In 1992, I returned home finally from the former Soviet Union with a Ph.D. in Agriculture. The Epie and Atissa Communities decided to do a befitting welcome party for me. Thanks to Patterson Kikile, Amasamana Ikiobofa, Sinivie Ototo, Noble Akenge and others. At that reception Chief Frank Omeleh of Yenaka was the Chairman. In attendance was the Obeni Ibe Epie (Clan Head), Chief Charles Agulata and Ebeni Ibe Atissa (Clan Head), Chief B.L.W. Mabinton. It was at that occasion that the greatest gathering of the two clans to celebrate an illustrious son took place. It was at that gathering that I saw an emaciated, worn-out, malaria/typhoid ridden, almost dead woman – Abirindi, my mother, my Inaa, my Mekiviewo. When our eyes met I saw many stars in hers. But I also saw tears and sadness, om addition to joy and may be hopelessness or may be like she was saying I’m done or maybe she was saying I told you at the waterside you will go to college, or like she was saying we did it for Christian Stephen. Or maybe she said none of these people here gave me food when I was hungry, gave me water when I was thirsty. I wept.
That moment, I realized that if my mother is to live another day, if my mother would ever smile again, if my mother will be happy again, it will depend on the decisions I make. I decided from that moment in 1992, that my mother will be my child and I will take her to the riverside and reassure her that she will be happy again. She will be the giver again. She will live as long as she would want to live. I took my mother back to Lagos with me. When I was posted to Ibadan, Odede (my sister’s daughter that came to live with me at age ten) and my mother accompanied me. From Ibadan I moved back to Lagos, and from Lagos to Port-Harcourt; my mother lived with me till I married my wife, Mimi.
Mimi and my children – her grandchildren, accepted and loved the women I loved most – Abirindi and Cecelia. One day, my mother told me “son, you know I worked hard, but I own nothing, and am so very happy I chose to be your mother instead of properties.” That night I thought about my conversation with mother, then I told myself I will work very hard so that I can get my mother those basic things she missed by paying my fees and providing for me when I was a child. I bought a house in Port-Harcourt, built a house for her in Yenagoa and provided for her to the beset of my humble abilities. My mother was never excited about material things. In fact, to my surprise, when I told her that I have built two small houses for teachers and finished the building of a Primary school in Yenebebeli, she stood up and hugged me. I saw my mother again the way she looked at me when I told her I “passed” and that I was going to grammar school.
Last year, upon roofing of the Yenebebeli Anglican Church, I came to Yenagoa, and in her bedroom, I whispered to her that I have just completed the roofing of the Yenebebeli church. Again, I got my reward on earth with the most beautiful smile I have seen in all my life. My mother told me on several different occasions, that she was living her dream vicariously through me. She once said that I was getting to do all the things that she would have wanted to have done. I knew then, as I do now, that God actually lived in my mother. As I write this, I am 100% certain my mother is with God. I asked for proof and God gave it to me.
God showed me the proof by the way she died. For more than eight months as the President of the International Society of Comparative Education, Science Technology, Nigeria, I had been preparing to host the world to a conference starting from the 3rd to 8th October, 2015. The conference date was shifted to 10th December through 14th December, 2015 to allow the Bayelsa governorship election to come and go. Now, my mother also knew that her son, a visiting professor to several institutions overseas, may not be around when she dies. She, like Chief G. M. Odumgba, had raised this issue with me. My mother also knew that by the tradition of the Epie/Atissa people when an elder dies, one must be present for four days and on the fourth day celebrate Ede Peletiemo, that day is set aside for relatives to celebrate the dead or better, put relatives to present themselves for recognition. For our custom and culture and tradition, it is a taboo not to be present. My mother was thinking of all these cultural and traditional commitments and wondering how I will be able to manage it. But, for the hundredth time, my mother did it again, proving to me the love, the affection and appreciating all that I have done for her (I know that whatever I did for my mother she had paid in full, I was only trying to thank her for the twenty-hours hours a day she gave in for me). That 10th of December morning, at about 5a.m. she came to my Hotel room at Aridolf Hotel and told me “mebidam” (I am leaving). Thinking she was going to the farm, I asked which of the farms – and she said “to Heaven”. My mother died 6:30am that same morning.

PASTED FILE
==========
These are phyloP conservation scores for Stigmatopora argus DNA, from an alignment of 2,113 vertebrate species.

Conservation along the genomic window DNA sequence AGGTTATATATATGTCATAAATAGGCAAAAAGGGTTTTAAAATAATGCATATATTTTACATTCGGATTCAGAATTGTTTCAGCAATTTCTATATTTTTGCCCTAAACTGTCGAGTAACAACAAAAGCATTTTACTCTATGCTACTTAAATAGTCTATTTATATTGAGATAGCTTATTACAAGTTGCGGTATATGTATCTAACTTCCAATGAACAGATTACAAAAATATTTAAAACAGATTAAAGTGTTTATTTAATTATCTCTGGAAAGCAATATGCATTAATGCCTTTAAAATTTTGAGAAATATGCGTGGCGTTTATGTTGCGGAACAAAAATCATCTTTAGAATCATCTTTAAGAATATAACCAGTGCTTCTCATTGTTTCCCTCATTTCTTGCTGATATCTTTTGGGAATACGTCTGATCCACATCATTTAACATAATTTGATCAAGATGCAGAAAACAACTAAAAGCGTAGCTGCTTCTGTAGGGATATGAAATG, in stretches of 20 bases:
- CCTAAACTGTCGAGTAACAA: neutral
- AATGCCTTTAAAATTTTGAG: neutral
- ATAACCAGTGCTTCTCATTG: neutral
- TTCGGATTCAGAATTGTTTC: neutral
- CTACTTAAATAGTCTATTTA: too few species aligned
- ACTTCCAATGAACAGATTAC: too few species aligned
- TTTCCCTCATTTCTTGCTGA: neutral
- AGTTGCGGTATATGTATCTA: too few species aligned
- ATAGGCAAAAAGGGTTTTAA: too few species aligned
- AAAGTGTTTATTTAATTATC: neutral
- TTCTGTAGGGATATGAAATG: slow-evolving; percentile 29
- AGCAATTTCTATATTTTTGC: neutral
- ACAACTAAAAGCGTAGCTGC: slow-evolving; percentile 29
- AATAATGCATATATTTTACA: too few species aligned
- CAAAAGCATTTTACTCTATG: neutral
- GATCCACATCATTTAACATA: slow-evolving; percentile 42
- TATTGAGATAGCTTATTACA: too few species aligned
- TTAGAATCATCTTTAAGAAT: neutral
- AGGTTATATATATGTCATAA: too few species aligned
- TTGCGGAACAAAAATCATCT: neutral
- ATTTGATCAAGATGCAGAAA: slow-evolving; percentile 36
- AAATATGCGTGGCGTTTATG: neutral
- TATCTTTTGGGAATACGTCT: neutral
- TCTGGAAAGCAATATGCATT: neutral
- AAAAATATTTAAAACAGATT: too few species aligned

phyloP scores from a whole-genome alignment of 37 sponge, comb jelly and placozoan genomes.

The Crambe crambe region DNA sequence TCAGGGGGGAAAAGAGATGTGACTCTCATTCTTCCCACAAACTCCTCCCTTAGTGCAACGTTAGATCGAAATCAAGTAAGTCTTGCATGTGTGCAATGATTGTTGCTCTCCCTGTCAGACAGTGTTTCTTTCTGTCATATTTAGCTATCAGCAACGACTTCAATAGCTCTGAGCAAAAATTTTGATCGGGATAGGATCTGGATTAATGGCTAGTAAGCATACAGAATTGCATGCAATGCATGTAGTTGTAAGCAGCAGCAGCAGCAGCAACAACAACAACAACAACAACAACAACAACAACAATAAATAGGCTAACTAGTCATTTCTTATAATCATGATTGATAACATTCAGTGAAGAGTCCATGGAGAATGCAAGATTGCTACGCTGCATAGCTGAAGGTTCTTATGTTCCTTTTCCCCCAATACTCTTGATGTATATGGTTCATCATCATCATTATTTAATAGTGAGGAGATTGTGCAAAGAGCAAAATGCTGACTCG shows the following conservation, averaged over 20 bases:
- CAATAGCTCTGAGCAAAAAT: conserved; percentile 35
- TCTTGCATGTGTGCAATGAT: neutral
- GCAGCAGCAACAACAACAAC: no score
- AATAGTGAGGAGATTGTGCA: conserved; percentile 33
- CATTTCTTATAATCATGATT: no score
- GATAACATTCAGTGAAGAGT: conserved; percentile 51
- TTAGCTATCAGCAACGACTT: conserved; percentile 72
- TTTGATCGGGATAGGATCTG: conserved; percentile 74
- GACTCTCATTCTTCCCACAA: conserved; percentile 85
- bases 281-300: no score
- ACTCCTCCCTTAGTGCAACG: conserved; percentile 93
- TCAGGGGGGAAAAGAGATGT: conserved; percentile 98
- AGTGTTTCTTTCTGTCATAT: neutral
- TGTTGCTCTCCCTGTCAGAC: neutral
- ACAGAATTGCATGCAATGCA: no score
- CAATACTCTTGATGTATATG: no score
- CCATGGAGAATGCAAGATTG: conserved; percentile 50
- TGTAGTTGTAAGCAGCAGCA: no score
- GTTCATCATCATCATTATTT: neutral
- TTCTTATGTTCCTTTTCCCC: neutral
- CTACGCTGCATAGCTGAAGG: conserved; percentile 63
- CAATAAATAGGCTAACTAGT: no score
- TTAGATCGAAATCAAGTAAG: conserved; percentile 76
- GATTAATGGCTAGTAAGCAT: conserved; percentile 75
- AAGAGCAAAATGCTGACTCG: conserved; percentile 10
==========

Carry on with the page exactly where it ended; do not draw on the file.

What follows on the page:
By dying on the 10th of December, the same day we were starting the conference, it allowed me to give my mother the respect and dignity she so deserved, allowing me to honour the four-day tradition of celebration.
I will always remember my mother. My sweet mother. Keep praying for me and my family. Do what you know best. Do not forget Ikolo, Famgbe, Swali, Yenagoa, Ogbogoro, Yes and Akaba and Ovom and Onopa and Agudama. I have named the street where you lived after you – Madam Abirindi Stephen Azaiki Street. It will probably be here for a long time. But, it is not in the naming of street that we will remember you. You will be remembered for your generosity, for your neighborliness, for your kindness, for your compassion and for your humility.
Albert Pike was right when he said “What we have done for ourselves alone dies with us; what we have done for others and the world remains and is immortal’’. You will never die. From your rotting body flowers shall grow and you are in them and that is eternity.
Prof. Steve Azaiki, OON
President, International Society of Comparative Education, Science and Technology, Nigeria.